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March 2, 2011 Vol. 7, No. 5

Well, well, well… Navistar has just thrown us an interesting bone with last week’s announcement that it’s now involved in the development of an all-new way to power trucks, the ‘OPOC’ engine.

My first conclusion? It’s a great time to be a gearhead truck writer.

That acronym stands for the Opposed-Piston/Opposed-Cylinder engine that’s the brainchild of Prof. Peter Hofbauer, chairman and chief technical officer at EcoMotors International, based in Troy, MI. Navistar has signed a development agreement with that small outfit to help bring its OPOC engine to market.

But here’s another twist: it’s not an exclusive agreement. Don Runkle, CEO at EcoMotors and a General Motors veteran, says the company will announce a similar development agreement with another vehicle and equipment builder later this month. So I’ll hazard a wild guess and suggest that yellow OPOC motors might well exist in years to come.

The first OPOC product targeted for commercial applications is a turbocharged diesel version, but it can actually run on pretty much any fuel except charcoal briquettes by the sound of it. Including gasoline, natural gas, ethanol, even hydrogen.

Could this be the game-changer it’s made out to be? Mighty promising at the very least. Promising enough to have Bill Gates of Microsoft fame as one of two key investors, the other being Khosla Ventures’ Vinod Khosla, EcoMotors’ primary backer.

So what’s this wonder engine all about?

Well, let’s look first at what it’s claimed to offer. Like two to three times the power density of conventional engines with 50% fewer parts and at least 15% better fuel efficiency — rising as power rises to as high as 55%! — with attendant gains in emission levels. Its mechanical simplicity means it should cost 20% less to manufacture, I’m told. And its small stature would mean significant packaging gains and thus truck designs that could better optimize aerodynamic efficiency.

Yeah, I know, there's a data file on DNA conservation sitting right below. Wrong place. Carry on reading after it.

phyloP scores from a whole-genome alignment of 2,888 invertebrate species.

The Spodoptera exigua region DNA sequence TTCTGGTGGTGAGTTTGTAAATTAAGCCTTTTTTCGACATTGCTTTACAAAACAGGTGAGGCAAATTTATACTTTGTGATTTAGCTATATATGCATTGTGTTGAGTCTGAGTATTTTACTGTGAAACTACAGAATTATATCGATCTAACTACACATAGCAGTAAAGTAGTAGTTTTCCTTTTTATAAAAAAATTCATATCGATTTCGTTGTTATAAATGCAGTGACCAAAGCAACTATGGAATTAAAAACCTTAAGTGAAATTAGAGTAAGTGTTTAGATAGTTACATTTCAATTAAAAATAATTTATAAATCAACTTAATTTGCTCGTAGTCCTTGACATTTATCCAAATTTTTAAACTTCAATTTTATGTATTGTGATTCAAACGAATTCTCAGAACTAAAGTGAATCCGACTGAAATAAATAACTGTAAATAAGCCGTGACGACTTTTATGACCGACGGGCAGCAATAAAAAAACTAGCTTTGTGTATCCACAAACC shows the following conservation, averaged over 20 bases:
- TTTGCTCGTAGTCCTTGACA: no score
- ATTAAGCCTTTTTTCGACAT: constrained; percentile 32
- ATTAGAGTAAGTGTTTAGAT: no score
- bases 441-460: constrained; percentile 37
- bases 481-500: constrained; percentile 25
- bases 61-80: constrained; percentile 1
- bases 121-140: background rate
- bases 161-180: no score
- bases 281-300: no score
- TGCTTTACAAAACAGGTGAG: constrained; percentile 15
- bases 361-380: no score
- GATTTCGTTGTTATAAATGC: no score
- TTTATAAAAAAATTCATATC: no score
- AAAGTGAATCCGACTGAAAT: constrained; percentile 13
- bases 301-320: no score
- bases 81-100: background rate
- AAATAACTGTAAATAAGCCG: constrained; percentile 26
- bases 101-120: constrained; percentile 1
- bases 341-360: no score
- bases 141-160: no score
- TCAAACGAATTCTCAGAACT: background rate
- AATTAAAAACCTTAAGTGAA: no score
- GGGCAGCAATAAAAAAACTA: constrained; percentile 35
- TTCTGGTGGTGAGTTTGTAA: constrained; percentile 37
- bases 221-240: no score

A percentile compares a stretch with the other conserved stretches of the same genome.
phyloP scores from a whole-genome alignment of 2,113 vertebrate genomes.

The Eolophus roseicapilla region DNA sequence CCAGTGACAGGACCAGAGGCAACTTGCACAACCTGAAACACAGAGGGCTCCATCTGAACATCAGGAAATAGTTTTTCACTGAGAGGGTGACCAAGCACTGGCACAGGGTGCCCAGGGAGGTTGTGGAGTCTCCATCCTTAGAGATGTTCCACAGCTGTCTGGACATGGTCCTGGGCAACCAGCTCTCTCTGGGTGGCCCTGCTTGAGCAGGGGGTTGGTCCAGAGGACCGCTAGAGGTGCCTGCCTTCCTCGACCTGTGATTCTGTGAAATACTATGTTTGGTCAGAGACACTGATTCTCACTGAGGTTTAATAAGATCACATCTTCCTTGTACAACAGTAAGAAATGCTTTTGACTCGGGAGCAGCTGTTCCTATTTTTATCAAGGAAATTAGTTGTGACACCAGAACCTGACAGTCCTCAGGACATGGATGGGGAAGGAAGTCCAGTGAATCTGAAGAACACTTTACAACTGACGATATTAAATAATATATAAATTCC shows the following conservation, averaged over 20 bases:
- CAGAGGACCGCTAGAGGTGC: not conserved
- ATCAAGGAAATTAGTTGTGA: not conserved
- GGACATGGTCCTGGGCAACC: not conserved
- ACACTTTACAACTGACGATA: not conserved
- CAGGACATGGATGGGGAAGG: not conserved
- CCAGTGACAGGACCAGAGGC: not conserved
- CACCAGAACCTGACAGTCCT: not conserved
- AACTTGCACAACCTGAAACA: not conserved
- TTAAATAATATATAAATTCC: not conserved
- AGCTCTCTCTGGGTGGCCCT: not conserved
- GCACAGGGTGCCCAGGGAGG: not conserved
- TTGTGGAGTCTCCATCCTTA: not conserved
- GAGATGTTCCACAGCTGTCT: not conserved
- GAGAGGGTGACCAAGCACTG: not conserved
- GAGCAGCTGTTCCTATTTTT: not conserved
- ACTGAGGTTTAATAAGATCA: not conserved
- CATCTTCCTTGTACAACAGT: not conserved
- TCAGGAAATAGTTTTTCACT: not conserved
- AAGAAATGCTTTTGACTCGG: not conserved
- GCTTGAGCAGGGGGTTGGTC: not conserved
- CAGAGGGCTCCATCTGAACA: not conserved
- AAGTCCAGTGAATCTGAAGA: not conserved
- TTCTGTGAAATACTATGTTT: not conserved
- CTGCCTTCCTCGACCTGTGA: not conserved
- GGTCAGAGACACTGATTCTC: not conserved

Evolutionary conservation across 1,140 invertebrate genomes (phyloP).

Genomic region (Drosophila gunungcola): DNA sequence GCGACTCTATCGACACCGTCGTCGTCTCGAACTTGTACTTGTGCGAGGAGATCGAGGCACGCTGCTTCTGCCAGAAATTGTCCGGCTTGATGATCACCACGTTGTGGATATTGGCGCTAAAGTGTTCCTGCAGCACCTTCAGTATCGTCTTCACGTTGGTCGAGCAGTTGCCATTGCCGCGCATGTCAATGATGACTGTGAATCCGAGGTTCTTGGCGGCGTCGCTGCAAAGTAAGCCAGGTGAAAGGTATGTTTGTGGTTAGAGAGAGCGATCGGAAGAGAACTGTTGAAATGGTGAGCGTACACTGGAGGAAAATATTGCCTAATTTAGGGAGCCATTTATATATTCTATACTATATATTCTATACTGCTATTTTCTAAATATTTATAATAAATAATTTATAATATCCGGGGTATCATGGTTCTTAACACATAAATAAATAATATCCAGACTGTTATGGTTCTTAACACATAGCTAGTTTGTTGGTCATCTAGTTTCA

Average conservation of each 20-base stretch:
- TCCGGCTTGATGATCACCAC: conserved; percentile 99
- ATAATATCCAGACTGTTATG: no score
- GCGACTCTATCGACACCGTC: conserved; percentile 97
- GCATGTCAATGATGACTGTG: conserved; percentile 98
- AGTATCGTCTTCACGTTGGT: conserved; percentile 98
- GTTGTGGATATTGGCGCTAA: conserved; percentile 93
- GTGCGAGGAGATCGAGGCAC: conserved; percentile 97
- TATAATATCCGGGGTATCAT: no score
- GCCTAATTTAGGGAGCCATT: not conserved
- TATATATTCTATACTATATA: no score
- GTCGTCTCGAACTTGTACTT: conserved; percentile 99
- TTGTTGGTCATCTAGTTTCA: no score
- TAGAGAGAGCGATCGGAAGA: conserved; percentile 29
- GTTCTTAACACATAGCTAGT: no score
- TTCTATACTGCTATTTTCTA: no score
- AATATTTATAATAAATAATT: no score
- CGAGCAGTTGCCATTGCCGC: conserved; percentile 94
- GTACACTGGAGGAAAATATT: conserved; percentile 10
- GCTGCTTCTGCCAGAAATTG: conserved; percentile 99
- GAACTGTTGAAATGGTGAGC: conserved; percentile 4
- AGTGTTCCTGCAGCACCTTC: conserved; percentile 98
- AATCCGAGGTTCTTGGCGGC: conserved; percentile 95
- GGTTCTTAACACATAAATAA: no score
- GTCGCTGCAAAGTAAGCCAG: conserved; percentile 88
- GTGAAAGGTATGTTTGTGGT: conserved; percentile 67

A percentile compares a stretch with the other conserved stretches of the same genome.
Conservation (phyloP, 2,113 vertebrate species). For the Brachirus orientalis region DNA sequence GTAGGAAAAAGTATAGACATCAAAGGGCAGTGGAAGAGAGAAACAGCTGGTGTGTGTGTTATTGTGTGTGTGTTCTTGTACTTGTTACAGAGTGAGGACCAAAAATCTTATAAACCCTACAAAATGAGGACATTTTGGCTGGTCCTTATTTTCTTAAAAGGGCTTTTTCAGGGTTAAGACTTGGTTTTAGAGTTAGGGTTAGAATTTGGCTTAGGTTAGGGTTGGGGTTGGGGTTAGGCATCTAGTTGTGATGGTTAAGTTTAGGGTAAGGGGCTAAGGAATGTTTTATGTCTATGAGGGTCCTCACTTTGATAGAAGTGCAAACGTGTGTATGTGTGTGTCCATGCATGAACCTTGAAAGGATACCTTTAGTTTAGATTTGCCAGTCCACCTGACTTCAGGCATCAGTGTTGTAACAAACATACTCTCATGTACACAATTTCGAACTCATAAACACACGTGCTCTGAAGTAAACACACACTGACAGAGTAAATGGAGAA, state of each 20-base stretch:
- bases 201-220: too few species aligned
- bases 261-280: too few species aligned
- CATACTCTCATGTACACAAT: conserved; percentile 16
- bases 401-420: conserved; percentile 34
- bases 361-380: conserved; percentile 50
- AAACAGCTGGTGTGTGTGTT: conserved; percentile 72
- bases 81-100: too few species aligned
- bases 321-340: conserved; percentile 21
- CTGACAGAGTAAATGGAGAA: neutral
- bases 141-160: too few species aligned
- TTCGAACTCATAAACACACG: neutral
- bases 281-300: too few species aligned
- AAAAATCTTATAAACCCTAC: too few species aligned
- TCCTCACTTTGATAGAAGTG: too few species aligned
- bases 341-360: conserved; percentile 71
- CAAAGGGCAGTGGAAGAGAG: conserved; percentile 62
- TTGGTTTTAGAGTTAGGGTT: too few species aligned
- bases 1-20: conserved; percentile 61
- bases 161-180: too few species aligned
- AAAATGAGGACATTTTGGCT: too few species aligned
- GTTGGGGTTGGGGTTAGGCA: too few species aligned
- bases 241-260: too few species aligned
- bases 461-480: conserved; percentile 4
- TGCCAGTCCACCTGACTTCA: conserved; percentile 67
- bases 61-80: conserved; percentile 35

And how about this? An existing prototype pictured here, model EM100, produces 325 hp and 664 lb ft of torque, yet weighs only 296 lb. That’s an astounding power-to-weight ratio of 1.1 horsepower per pound. Yet I believe it displaces just 2.5 litres. In fact, the OPOC equivalent to the 15-litre diesel of today might only be 7 litres, as I understand things.

OK, THE TECHNICAL BITS. Start by thinking about the flat, boxer engines in old Volkswagen Beetles, present-day Subarus, and, if you’re old enough, the Corvairs of the 1960s. The OPOC isn’t just another boxer, however. Hofbauer calls it a cross between the little VW motor and various Junkers aircraft engines that propelled an awful lot of German planes starting in 1929. In a two-stroke design, the Jumo 104 variant had six cylinders and twelve pistons in an opposed-piston configuration with two crankshafts, one at the bottom of the cylinder block and the other at the top, geared together. The pistons moved towards each other during the operating cycle and essentially formed two cylinder heads as they met. The OPOC is a variation on that theme.

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Rolf Lockwood is editor emeritus of Today's Trucking and a regular contributor to Trucknews.com.

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